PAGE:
Why Motorcycle Video Games Can’t Hold a Candle to the Real Deal

Every kid who owns an Xbox 360 or a PlayStation probably has a motorcycle video game. Even the older folks who remember spending summer afternoons in the arcades remember the Sega Manx TT Super Bike game. Leaning in and out of those curved tracks holds a special place in many peoples’ hearts.

But there’s nothing like actually swinging your leg over a bike and taking off down the highway. Motorcycle video games aren’t like the real deal. 

 

you cannot replicate riding a bike like this one when you're playing a motorcycle video game

 

A big reason why there’s nothing quite like it is that motorcycle video games still haven’t gotten it right. As far as technology and game developers’ ideas have come, they still can’t quite get the exact feeling for riding a real-life bike. So what are motorcycle video games and virtual reality missing when it comes to the real-time thrill of hitting the open road on two wheels?

Where Grand Theft Auto Falls Short as a Motorcycle Video Game

Just like with your favorite movies and tv shows, it’s hard to get all of the details right in a motorcycle video game. One reason why this happens is to make creating content a little bit easier by skipping some of the finer details. For example, when a lawyer watches Law and Order, they’re going to notice those details. The same can be said when a real gearhead plays a motorcycle video game. There are some parts of the experience that just don’t translate perfectly.

 

Would you rather be this rider in real life or play a motorcycle video game?

 

Countersteering

 

One of the more nuanced parts of riding is the concept of countersteering. For the non-riders out there, countersteering is how a rider turns their bike at higher speeds. It is the process of using your body weight to lean and steer the bike rather than turning your handlebars as you would at low speeds in order to change direction.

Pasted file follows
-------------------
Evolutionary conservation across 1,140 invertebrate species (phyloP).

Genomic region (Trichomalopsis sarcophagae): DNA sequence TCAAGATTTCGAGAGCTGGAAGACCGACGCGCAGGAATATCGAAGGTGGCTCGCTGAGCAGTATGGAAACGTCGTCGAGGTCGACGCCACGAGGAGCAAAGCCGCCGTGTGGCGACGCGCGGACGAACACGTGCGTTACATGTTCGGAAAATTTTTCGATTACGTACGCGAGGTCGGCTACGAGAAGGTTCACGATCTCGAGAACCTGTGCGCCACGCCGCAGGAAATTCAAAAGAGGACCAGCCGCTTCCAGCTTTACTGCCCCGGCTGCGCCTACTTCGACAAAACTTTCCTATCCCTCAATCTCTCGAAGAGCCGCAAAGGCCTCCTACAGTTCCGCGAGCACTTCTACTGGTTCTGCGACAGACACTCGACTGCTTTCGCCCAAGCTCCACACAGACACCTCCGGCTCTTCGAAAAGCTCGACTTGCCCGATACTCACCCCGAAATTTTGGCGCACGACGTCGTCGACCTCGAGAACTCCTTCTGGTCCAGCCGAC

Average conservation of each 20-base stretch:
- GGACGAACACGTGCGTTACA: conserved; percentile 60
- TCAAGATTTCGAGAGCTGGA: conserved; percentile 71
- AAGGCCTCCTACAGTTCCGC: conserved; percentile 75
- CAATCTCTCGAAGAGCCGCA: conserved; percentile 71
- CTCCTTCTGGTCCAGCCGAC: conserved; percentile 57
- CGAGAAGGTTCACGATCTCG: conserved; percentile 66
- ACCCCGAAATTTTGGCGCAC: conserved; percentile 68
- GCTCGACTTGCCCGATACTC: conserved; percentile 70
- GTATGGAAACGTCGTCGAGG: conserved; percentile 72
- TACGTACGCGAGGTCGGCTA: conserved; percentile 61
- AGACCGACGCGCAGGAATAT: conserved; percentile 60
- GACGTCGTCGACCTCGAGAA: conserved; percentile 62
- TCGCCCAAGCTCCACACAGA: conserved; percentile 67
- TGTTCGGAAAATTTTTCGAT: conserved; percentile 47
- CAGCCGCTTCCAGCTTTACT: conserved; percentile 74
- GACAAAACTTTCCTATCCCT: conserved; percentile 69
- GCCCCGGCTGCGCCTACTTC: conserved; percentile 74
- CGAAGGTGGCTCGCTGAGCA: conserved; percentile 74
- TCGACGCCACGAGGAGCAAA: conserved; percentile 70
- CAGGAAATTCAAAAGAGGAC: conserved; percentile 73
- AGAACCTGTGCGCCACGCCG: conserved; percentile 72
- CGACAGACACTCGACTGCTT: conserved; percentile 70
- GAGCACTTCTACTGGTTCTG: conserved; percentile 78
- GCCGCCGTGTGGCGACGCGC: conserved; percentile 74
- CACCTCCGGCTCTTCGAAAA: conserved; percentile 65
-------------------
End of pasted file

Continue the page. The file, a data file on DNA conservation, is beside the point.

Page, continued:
This is a more sophisticated use of physics and body language than many motorcycle video games are able to incorporate into their controls. It makes sense that this is something often left out.

Also, we need to consider that the majority of people in the world are not riders. Their perspective on steering comes from steering a car. The idea of countersteering just seems counterintuitive to most people. So, unfortunately, one of the subtle challenges and rewards of riding a bike rather than driving are left out of motorcycle video games.

For anyone unfamiliar with the concept, here’s a really simple youtube video that perfectly explains it.

 

Riders like this guy need to keep their heads straight and that nuance is left out of motorcycle video games

 

Keeping Your Head Straight